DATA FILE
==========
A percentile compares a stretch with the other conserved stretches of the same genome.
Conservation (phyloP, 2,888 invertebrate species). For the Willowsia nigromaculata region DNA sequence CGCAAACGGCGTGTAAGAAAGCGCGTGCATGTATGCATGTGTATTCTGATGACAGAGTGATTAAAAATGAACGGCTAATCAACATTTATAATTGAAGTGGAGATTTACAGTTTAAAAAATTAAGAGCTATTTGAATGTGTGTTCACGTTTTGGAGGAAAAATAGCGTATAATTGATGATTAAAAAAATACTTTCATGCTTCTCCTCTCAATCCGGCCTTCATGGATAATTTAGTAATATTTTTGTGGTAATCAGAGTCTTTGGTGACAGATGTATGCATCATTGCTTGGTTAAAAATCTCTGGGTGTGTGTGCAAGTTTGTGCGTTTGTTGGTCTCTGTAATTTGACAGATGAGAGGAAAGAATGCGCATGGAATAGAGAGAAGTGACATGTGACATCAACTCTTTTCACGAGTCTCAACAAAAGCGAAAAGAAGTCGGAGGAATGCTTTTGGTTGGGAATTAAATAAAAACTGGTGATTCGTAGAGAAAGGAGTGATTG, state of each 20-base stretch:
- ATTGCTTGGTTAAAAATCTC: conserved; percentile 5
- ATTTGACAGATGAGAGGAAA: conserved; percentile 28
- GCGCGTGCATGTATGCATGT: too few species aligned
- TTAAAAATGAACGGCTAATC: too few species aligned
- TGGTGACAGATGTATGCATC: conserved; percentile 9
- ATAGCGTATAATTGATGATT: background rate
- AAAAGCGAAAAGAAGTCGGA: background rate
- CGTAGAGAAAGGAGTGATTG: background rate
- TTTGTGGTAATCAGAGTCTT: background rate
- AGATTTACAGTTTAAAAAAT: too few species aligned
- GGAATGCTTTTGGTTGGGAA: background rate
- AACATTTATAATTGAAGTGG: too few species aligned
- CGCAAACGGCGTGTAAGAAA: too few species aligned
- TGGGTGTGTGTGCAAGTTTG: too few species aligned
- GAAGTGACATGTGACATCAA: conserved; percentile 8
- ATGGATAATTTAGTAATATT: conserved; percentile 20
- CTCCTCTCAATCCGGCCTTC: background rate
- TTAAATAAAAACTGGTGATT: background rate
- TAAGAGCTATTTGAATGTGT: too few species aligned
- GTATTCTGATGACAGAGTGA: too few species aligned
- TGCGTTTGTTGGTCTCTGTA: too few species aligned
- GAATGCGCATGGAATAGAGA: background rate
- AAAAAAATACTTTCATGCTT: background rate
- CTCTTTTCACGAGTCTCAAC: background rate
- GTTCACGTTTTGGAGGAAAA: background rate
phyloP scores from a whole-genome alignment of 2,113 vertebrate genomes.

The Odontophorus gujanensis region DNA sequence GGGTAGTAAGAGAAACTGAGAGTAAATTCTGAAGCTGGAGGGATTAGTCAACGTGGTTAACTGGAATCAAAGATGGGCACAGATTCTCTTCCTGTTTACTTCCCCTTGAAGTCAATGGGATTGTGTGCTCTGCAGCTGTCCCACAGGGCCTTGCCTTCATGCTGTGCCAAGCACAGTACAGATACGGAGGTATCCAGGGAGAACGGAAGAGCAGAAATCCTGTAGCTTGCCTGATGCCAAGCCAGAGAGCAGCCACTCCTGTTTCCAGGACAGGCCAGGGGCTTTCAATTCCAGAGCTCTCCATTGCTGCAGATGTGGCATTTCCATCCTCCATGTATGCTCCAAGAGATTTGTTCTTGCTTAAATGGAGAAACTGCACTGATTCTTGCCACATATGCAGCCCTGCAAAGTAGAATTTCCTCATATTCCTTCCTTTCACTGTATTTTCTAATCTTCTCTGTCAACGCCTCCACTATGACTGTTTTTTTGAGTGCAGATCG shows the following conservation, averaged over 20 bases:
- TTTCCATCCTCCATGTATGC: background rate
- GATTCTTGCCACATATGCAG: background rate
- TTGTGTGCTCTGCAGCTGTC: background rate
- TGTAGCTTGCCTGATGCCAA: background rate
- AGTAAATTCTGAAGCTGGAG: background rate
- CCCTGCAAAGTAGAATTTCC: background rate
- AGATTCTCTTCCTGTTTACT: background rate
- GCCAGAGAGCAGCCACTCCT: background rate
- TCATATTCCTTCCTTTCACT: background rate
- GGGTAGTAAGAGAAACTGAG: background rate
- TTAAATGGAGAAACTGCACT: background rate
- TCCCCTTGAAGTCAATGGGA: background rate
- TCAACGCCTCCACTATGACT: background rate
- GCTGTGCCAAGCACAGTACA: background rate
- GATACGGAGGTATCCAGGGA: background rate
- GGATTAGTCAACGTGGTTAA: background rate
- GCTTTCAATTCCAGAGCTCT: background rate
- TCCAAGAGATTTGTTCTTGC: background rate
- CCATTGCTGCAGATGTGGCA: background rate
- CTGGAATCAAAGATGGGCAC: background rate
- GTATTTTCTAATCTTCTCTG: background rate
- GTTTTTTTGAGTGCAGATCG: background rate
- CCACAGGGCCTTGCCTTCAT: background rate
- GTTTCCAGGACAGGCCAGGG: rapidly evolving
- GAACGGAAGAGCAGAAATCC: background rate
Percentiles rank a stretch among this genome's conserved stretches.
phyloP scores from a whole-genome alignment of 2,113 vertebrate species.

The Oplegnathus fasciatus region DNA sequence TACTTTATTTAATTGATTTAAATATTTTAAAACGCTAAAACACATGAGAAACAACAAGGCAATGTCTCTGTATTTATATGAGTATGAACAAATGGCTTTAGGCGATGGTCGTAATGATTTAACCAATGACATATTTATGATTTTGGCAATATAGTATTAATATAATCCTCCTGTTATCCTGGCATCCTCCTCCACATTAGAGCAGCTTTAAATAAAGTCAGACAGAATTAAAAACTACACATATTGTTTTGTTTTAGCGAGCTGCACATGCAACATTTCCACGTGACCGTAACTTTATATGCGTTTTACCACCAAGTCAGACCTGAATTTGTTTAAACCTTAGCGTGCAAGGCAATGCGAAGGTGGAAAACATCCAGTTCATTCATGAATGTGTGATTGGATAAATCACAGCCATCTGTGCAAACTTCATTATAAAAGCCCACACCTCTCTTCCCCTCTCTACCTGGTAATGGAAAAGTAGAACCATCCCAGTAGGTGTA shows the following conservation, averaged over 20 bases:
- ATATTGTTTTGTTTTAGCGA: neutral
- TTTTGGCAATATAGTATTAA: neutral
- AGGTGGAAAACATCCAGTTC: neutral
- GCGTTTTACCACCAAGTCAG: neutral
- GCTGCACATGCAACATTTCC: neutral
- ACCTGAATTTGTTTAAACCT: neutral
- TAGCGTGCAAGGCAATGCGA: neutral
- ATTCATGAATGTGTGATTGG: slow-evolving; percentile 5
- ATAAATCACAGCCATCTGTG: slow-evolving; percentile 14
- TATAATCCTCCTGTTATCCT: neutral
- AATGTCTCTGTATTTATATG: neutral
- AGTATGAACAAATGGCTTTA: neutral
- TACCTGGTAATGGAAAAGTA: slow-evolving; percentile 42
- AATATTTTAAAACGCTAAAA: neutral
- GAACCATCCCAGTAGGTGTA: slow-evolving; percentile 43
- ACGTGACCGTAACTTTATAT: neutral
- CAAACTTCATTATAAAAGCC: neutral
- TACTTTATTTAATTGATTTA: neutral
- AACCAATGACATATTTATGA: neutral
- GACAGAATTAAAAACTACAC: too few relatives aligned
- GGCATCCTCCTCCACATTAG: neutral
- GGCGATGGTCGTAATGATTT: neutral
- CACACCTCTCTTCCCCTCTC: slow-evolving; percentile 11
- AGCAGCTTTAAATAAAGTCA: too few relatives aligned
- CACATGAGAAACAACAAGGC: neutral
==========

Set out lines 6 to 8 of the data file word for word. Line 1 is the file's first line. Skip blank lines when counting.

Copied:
- TTAAAAATGAACGGCTAATC: too few species aligned
- TGGTGACAGATGTATGCATC: conserved; percentile 9
- ATAGCGTATAATTGATGATT: background rate